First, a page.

In 1970, the innovation of optical fiber entered the telecommunications scene. Fusion splicing shortly followed as the most reliable means of permanently joining two optical fibers via electric arc. This technology creates a continuous optical path for signal transmission and provides the strongest connection with the lowest loss and reflectance of all fiber termination methods, with splices typically measuring less than 0.1dB of loss.

Fortunately, what was once an expensive and labor-intensive process with heavy, cumbersome equipment has significantly evolved. Several improvements in fusion splicing technologies now make it easier to invest in what has become an increasingly popular fiber termination method to meet today’s increasing network demands.

Consider the following tips:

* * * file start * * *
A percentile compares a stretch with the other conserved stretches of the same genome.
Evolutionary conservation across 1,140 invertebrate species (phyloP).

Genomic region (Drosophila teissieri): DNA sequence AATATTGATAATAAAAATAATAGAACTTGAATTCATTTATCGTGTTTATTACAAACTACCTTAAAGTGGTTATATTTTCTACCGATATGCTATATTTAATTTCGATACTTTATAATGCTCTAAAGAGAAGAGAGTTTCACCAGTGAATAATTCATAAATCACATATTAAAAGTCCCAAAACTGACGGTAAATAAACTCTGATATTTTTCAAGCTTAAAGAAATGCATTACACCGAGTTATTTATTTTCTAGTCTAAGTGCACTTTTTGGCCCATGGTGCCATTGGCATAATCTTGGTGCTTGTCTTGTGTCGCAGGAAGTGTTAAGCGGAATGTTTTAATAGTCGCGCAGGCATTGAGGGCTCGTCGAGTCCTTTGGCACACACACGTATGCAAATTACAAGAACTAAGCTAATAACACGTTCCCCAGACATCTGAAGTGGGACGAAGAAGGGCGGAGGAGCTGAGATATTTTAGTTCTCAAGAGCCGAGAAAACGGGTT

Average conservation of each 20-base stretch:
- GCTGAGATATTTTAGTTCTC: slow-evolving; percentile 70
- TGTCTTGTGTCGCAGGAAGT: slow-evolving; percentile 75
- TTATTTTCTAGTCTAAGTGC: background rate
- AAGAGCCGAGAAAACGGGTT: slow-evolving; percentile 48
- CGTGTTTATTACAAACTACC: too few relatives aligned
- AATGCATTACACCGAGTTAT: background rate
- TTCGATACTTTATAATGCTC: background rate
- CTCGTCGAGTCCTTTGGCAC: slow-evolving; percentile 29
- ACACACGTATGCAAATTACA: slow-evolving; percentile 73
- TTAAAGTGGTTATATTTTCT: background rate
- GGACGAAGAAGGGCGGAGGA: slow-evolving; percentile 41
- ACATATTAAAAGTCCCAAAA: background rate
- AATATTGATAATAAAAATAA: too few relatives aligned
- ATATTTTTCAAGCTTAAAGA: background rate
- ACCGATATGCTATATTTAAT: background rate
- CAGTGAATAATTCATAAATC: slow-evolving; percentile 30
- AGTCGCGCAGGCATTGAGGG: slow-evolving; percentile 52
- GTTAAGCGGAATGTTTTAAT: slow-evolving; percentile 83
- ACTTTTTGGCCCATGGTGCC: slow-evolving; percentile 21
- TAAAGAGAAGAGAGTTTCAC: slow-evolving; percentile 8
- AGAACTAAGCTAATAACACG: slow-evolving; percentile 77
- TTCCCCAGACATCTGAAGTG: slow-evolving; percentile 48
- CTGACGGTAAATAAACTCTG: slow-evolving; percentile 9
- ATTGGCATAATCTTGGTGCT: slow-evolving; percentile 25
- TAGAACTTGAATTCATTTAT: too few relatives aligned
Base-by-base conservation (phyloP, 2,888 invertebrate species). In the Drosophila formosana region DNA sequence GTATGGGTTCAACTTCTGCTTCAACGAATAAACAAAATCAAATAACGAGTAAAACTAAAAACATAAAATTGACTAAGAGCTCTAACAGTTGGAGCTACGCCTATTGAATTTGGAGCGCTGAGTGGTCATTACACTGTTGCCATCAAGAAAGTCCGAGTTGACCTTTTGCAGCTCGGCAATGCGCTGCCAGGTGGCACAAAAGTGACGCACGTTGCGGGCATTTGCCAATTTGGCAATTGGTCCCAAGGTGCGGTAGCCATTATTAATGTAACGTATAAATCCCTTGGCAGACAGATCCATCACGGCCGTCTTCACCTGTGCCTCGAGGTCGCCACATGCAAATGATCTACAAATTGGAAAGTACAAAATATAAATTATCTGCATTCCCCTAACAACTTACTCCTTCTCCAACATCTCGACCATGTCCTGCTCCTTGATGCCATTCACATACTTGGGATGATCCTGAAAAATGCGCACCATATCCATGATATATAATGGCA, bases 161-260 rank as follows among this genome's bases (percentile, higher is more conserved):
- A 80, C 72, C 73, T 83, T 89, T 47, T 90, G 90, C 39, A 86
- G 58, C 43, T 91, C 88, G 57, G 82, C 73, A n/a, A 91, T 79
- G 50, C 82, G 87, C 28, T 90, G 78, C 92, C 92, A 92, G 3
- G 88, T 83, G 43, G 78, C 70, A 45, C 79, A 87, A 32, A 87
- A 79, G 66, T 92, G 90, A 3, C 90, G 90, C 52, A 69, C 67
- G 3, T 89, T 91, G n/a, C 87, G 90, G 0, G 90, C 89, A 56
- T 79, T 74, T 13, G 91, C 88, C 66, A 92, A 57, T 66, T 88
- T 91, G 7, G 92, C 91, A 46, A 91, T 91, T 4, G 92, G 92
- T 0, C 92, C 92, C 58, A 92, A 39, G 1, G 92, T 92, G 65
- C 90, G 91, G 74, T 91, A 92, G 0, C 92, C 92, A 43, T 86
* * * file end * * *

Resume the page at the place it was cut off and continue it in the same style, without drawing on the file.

1. Only Use Active Clad Alignment for Same-Era Fiber
Fiber consists of a central core, cladding that surrounds the core, and a protective coating. A singlemode fiber has a coating that typically measures 250 microns, a cladding of 125 microns, and a core of 8 microns. An active clad alignment splicer aligns the outer edges of the cladding by holding the fibers in a v-groove using electrodes as they move along an x- and y-axis, using cameras to assist with analyzing the alignment. Clad alignment is not recommended when splicing modern-day fiber with previous generations of fiber. Over time, fiber manufacturers have succeeded in improving fiber geometry, and the core concentricity will likely differ. When fiber cores are not the same concentricity, alignment can be off and the signal will not have an optimum path, resulting in a signal loss at the splice location, degrading or preventing transmission.